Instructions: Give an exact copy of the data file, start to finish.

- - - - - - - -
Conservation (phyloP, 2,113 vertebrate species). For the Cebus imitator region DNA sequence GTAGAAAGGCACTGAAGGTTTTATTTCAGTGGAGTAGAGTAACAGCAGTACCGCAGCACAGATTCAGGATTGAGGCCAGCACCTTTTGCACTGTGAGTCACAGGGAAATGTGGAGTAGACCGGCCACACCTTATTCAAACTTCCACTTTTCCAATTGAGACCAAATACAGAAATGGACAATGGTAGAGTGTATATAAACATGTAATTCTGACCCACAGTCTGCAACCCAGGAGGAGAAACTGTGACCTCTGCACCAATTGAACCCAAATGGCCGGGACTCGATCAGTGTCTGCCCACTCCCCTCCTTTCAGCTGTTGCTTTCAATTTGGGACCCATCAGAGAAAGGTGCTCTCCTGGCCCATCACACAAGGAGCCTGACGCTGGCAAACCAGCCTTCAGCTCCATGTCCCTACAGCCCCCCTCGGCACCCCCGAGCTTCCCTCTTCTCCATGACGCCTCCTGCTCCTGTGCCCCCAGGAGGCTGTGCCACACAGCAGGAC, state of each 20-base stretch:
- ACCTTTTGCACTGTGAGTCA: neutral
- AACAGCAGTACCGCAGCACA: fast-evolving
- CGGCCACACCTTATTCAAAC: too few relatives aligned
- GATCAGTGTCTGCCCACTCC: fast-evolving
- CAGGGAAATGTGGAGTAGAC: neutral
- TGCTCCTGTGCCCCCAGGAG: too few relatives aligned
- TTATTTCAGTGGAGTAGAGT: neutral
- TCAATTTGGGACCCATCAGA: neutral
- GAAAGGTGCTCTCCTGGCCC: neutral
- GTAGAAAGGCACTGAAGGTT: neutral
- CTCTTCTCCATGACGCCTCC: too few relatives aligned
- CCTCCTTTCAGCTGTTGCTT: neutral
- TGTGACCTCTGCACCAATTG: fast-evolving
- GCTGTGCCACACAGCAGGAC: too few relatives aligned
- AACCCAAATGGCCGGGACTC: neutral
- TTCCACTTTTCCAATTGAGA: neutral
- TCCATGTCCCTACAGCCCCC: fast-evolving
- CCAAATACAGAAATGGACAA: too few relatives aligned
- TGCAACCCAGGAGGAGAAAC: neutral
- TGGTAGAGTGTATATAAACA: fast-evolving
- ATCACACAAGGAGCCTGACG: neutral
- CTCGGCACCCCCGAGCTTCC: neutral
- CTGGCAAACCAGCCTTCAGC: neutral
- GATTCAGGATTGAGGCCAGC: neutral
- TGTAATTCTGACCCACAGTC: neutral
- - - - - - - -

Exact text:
Conservation (phyloP, 2,113 vertebrate species). For the Cebus imitator region DNA sequence GTAGAAAGGCACTGAAGGTTTTATTTCAGTGGAGTAGAGTAACAGCAGTACCGCAGCACAGATTCAGGATTGAGGCCAGCACCTTTTGCACTGTGAGTCACAGGGAAATGTGGAGTAGACCGGCCACACCTTATTCAAACTTCCACTTTTCCAATTGAGACCAAATACAGAAATGGACAATGGTAGAGTGTATATAAACATGTAATTCTGACCCACAGTCTGCAACCCAGGAGGAGAAACTGTGACCTCTGCACCAATTGAACCCAAATGGCCGGGACTCGATCAGTGTCTGCCCACTCCCCTCCTTTCAGCTGTTGCTTTCAATTTGGGACCCATCAGAGAAAGGTGCTCTCCTGGCCCATCACACAAGGAGCCTGACGCTGGCAAACCAGCCTTCAGCTCCATGTCCCTACAGCCCCCCTCGGCACCCCCGAGCTTCCCTCTTCTCCATGACGCCTCCTGCTCCTGTGCCCCCAGGAGGCTGTGCCACACAGCAGGAC, state of each 20-base stretch:
- ACCTTTTGCACTGTGAGTCA: neutral
- AACAGCAGTACCGCAGCACA: fast-evolving
- CGGCCACACCTTATTCAAAC: too few relatives aligned
- GATCAGTGTCTGCCCACTCC: fast-evolving
- CAGGGAAATGTGGAGTAGAC: neutral
- TGCTCCTGTGCCCCCAGGAG: too few relatives aligned
- TTATTTCAGTGGAGTAGAGT: neutral
- TCAATTTGGGACCCATCAGA: neutral
- GAAAGGTGCTCTCCTGGCCC: neutral
- GTAGAAAGGCACTGAAGGTT: neutral
- CTCTTCTCCATGACGCCTCC: too few relatives aligned
- CCTCCTTTCAGCTGTTGCTT: neutral
- TGTGACCTCTGCACCAATTG: fast-evolving
- GCTGTGCCACACAGCAGGAC: too few relatives aligned
- AACCCAAATGGCCGGGACTC: neutral
- TTCCACTTTTCCAATTGAGA: neutral
- TCCATGTCCCTACAGCCCCC: fast-evolving
- CCAAATACAGAAATGGACAA: too few relatives aligned
- TGCAACCCAGGAGGAGAAAC: neutral
- TGGTAGAGTGTATATAAACA: fast-evolving
- ATCACACAAGGAGCCTGACG: neutral
- CTCGGCACCCCCGAGCTTCC: neutral
- CTGGCAAACCAGCCTTCAGC: neutral
- GATTCAGGATTGAGGCCAGC: neutral
- TGTAATTCTGACCCACAGTC: neutral